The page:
The gray sky was visible through the trusses that still stood Monday as part of the old mill shed, but the skeleton shell of the building was coming down piece by piece.
At the city maintenance yard just off the Scott Street Bridge, workers with Heritage Timber stacked old cut wood, lowered trusses and piled metal brackets into a wooden bin. A few weeks ago, a driver damaged the already old building beyond repair, and a crew from Heritage stepped in to reclaim the materials, said Heritage’s Gary Delp.
Delp, whose company has deconstructed more than 150 obsolete buildings, had talked earlier with city shops superintendent Jack Stucky about eventually taking down the mill shed.
On Monday as he and the crew worked on the 1930s- or 1940s-era structure, he said the project is a win for the city of Missoula, a boon for Heritage Timber and an opportunity for the people of Missoula, too.
For the city? “It’s a win because it would have been a very costly job to go the conventional route of demolition.”
For Heritage? “For us, it’s a good deal because there’s about 40,000 board feet of wood and another 18,000 feet of metal.”
For people who live in the area? “It gives people in the community an opportunity to have a piece of Missoula history or Montana history in their homes or businesses.”
Heritage does the work for free, but it benefits because it acquires high-quality materials along the way. Delp wouldn’t estimate how much the timber and metal was worth in all, but he said most of the material, 98 percent to 99 percent, was salvageable, and the job put five people to work for a few weeks.
He also said almost nothing but rotted ends will go to the dump. The job yields a lot of useable construction, including “gorgeous, rough-sawn fir,” and it’s a benefit for the environment because 90 percent of the energy is saved when materials are reused, according to Heritage.
“There aren’t many big sawmills left, so we like to do these types of industrial buildings,” Delp said. “That’s really our favorite type.”
Based in Missoula, the company plans to sell some of the lumber and metal in its raw form, and some wood in a more finished form. The rusted roofing gets shipped to customers all over the country, and the wood likely will appear again as flooring, the handsome old timber as exposed beams in homes.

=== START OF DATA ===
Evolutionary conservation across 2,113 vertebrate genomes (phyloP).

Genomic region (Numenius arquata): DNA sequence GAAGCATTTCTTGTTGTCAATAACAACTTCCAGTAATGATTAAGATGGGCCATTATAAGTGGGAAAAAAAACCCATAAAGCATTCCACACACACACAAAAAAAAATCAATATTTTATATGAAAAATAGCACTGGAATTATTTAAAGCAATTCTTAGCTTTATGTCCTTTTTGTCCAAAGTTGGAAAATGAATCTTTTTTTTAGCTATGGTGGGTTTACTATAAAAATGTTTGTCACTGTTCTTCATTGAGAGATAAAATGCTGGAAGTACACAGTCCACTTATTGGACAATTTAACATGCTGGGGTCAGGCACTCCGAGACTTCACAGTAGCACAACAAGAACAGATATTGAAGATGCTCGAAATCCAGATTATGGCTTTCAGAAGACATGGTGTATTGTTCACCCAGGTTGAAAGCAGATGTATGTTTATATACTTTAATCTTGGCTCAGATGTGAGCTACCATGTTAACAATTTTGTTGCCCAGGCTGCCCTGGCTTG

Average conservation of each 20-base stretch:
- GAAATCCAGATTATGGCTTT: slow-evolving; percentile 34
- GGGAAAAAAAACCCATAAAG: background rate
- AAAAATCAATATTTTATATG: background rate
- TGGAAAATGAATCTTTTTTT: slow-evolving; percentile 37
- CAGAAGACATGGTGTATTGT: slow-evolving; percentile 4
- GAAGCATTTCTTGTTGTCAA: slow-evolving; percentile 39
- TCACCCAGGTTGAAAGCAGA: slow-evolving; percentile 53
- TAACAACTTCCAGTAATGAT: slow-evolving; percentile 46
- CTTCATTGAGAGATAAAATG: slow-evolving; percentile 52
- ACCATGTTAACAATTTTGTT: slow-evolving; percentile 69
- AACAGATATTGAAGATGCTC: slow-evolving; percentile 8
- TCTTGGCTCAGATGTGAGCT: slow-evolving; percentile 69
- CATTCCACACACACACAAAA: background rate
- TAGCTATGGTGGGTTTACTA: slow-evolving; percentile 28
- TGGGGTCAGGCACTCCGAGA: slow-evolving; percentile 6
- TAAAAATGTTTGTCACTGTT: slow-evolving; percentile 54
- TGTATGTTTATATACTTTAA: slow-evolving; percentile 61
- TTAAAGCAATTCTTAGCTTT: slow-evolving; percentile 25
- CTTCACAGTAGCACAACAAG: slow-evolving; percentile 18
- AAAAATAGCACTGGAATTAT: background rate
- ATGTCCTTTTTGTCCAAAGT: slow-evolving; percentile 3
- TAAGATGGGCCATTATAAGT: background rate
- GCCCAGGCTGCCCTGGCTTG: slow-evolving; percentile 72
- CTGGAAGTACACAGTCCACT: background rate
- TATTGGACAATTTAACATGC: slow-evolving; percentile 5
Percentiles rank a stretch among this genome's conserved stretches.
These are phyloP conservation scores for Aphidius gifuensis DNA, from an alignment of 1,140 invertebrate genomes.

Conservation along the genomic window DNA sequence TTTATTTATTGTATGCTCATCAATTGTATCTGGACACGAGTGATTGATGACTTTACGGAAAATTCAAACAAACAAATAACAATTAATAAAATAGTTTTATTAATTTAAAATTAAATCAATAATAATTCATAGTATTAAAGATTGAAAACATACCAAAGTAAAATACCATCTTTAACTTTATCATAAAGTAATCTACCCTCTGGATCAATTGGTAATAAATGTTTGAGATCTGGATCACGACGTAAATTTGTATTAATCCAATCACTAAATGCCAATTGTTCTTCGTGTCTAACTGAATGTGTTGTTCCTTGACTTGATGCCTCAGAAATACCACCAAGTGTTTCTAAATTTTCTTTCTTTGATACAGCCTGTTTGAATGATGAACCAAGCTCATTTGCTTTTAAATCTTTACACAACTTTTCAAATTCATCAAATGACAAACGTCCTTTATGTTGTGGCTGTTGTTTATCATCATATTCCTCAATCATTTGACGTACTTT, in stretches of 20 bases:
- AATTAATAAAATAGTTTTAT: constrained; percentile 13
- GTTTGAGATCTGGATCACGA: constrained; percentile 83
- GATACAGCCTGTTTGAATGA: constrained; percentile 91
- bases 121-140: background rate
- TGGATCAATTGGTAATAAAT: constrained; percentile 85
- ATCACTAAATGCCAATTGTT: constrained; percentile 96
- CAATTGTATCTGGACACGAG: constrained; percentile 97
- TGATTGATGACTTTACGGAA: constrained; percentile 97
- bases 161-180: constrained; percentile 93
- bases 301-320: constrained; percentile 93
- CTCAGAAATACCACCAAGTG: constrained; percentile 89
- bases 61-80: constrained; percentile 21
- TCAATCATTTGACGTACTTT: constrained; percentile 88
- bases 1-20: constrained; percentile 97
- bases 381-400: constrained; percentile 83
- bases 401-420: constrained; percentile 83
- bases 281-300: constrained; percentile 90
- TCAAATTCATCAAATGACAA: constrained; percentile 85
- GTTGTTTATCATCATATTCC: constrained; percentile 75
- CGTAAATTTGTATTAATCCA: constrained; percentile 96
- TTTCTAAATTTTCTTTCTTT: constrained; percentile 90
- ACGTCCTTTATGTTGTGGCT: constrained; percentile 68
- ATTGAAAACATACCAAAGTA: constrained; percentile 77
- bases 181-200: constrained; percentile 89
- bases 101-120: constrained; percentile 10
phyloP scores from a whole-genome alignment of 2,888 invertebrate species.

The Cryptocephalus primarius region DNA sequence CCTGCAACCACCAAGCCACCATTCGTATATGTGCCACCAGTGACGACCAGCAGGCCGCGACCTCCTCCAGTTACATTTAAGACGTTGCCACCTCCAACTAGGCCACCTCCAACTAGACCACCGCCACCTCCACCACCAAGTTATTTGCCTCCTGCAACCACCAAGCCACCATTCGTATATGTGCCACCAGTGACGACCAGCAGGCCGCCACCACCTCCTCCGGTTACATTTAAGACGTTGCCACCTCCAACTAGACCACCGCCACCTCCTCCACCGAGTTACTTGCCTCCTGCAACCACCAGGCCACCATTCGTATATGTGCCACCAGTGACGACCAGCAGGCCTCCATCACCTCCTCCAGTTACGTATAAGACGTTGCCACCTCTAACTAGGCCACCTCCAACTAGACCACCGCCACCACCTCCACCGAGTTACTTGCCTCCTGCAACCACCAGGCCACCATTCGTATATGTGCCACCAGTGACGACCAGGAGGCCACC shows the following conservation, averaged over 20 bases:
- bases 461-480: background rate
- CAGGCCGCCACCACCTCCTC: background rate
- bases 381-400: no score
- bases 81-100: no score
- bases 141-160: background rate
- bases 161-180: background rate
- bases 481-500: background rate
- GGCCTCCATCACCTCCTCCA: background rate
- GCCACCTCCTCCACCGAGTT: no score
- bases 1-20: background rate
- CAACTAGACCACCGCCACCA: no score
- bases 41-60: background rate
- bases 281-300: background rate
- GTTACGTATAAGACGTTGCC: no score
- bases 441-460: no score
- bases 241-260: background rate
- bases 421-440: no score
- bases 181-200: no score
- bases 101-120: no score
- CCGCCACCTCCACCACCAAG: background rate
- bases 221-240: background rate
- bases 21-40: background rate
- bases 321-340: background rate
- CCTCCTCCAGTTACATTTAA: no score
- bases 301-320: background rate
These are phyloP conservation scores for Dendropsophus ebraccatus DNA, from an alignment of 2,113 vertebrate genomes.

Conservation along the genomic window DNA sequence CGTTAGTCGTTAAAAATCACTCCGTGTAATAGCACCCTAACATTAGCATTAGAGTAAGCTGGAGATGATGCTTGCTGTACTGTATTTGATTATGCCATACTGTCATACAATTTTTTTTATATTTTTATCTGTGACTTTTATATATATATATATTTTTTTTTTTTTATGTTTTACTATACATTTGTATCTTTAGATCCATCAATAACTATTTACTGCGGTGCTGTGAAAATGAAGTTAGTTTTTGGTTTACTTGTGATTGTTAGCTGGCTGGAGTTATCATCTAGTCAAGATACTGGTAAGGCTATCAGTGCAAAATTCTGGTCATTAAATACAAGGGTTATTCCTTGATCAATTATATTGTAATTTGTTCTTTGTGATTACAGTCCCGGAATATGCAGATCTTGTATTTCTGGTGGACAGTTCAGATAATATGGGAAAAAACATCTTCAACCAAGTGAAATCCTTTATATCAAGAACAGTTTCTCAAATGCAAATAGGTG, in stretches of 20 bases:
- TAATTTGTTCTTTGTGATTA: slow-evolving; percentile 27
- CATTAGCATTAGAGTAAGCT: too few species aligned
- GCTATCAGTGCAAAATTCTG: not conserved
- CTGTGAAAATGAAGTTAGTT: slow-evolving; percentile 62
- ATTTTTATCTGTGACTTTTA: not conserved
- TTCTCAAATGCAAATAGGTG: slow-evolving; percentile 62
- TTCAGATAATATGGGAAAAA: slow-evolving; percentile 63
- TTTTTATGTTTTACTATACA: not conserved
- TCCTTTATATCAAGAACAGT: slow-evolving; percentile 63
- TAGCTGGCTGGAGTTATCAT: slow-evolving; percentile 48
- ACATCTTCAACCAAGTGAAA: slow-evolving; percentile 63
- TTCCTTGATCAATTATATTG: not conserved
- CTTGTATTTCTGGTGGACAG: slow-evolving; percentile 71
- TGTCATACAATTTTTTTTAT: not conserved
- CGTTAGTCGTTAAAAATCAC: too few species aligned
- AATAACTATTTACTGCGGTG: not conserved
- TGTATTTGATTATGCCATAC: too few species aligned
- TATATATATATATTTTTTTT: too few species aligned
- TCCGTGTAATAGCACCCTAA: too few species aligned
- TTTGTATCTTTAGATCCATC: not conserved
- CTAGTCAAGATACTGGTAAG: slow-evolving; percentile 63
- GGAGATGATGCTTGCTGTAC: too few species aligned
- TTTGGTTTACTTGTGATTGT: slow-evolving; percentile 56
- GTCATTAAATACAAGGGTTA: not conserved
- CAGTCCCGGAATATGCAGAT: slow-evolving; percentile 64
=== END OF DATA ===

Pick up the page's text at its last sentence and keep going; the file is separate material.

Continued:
“I’d say most of it will stay in western Montana,” Delp said.
At least a few old beams were going to have a new life in a home right up Grant Creek. Tyler Pfiffner of Pfiffner Design Build had a trailer at the city maintenance site Monday, and he was loading it up for a remodel project.
“We build custom doors out of reclaimed wood that comes from the coast because it usually grew really straight and on a tight grain,” Pfiffner said of coastal trees.
It doesn’t have knots, and it’s stable, and Delp estimated the Pacific Coast was the source of the large beams of the mill shed. Pfiffner said the straight lines are important for doors especially, because you can straighten lumber, but it will curve back into its natural shape.
Older timber also is desirable because it has dried naturally and thoroughly, from the inside out, instead of being basically microwaved, a modern day treatment, Pfiffner said. Lumber that isn’t dried well can twist, and the result is a ruined product.
The pieces he was buying were going to become part of an arched door with a custom form up Grant Creek, and Pfiffner said the remodel was going to include other materials from the mill, too, because the general contractor working on the interior of the home had purchased mill shed materials for the job, too.
The prices of the doors Pfiffner builds run anywhere from under $1,000 to some $15,000 for, say, custom French doors, or doors with side lights, arches, brass and custom, hand-pounded iron fixtures. They can weight as much as 300 pounds.
“People get crazy about doors,” said Pfiffner, who has been purchasing material from Heritage for eight or nine years.
The city used to park vehicles inside the building, but a few weeks ago, a truck hit one of the posts in the building, Delp said. Engineers came down to see about shoring it up, he said, but the damage apparently was beyond repair.
Superintendent Stucky could not be reached Monday, a holiday for the city of Missoula, but Delp said Stucky had long wanted a new garage for the city equipment housed in the shed. Now, one appears to be on its way.
“They did get some money approved to build a new building because this was never adequate,” Delp said.